hittingthesauce

“If more of us valued food and cheer above hoarded gold, it would be a much merrier world.” ― J.R.R. Tolkien

Cassis Bistro – A Bite at the Bar

I remember last winter, when I was shoveling the snow, my ex-neighour raved about the charcuterie platter at Cassis Bistro. One year later, I finally got a chance to check it out. I wanted to have a light dinner, so when I called to make reservations, I requested two seats at the bar. I imagine there’s nothing more annoying to a small, busy restaurant when a couple monopolizes a table only to sip and snack the night away.

The ambiance at Cassis is something special. The French music in the background was playful and lively. At the back of the room, a silent black and white film was projected against the wall. As the evening grew longer, the room became darker, illuminated by candles and soft lighting.

I like the energy at the bar. Service throughout the night was attentive, courteous, and friendly. It seem to me that all the staff enjoyed working at Cassis. L ordered a Kronenbourg while I ordered a glass of house white wine ($7.00). I don’t anywhere else in Calgary where I can get a nice glass wine for $7.00.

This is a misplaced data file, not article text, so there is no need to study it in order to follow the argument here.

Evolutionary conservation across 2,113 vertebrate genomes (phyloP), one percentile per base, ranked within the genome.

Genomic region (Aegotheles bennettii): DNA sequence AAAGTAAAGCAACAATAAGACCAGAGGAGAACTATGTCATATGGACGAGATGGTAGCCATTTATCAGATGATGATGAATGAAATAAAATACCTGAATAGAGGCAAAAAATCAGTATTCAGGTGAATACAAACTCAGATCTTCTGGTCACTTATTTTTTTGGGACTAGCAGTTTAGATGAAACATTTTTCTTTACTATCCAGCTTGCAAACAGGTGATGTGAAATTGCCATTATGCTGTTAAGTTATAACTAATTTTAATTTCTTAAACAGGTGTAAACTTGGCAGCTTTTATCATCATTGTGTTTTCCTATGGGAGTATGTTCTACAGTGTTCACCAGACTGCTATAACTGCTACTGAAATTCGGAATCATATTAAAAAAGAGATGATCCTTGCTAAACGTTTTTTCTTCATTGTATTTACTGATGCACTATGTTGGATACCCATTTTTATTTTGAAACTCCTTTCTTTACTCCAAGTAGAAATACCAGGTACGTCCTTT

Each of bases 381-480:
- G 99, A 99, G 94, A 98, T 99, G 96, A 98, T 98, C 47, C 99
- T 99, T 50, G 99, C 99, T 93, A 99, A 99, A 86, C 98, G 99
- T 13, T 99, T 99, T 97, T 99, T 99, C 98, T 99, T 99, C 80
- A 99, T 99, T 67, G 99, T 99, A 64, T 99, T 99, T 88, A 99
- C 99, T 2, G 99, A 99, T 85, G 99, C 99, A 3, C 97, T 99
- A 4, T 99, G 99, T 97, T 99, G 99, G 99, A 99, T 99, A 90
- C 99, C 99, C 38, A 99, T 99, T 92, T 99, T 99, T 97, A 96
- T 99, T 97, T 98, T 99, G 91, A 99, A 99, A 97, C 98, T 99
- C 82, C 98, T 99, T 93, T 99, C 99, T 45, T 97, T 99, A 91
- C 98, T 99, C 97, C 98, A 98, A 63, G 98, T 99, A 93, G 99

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To start, we ordered the Charcuterie plate ($19). L hates pate and mustard, but Cassis’s version converted him into a believer. I love pate, and Cassis makes the best that’s ever graced my taste buds. The house made pate was velvety smooth, creamy and decadent. The pate melted on my tongue like butter. L and I both enjoyed the meats. All the cuts were flavourful without being overpowering. For example, the Rosette de Lyon wasn’t too cured or salty. The salami wasn’t overly fatty. The French ham was light and clean tasting. The platter came with a pile of cornichons, black pitted olives, three types of bread and two types of mustard. We enjoyed the charcuterie even more so than our usual favourite haunts.

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I wasn’t hungry, but we decided to order the Steak Frites ($32). The edge of the slices of the prime grade Alberta striploin had a crusty seasoning, a stark contrast to the tender centre. I like the light white cream sauce drizzled over the pieces of steak. I used the frites to mop up the sauce, which were crunchy, light and nicely seasoned. I think Cassis makes one of the best house salads in the city, the dressing has a nice bite to it, while the lettuce taste like it was pluck from a garden.

I mentioned to L that I would like to have my birthday dinner at Cassis. The bartender overheard and mentioned that they would be happy to arrange a set menu for our party, as well as wine pairings. Regardless of where L takes me, or if I have a party, we will be back to this neighbourhood gem. I have my eye on the Milk Fed Veal Chop ($36) and the Wild Mushroom Fricassée ($14).
Cassis Bistro on Urbanspoon

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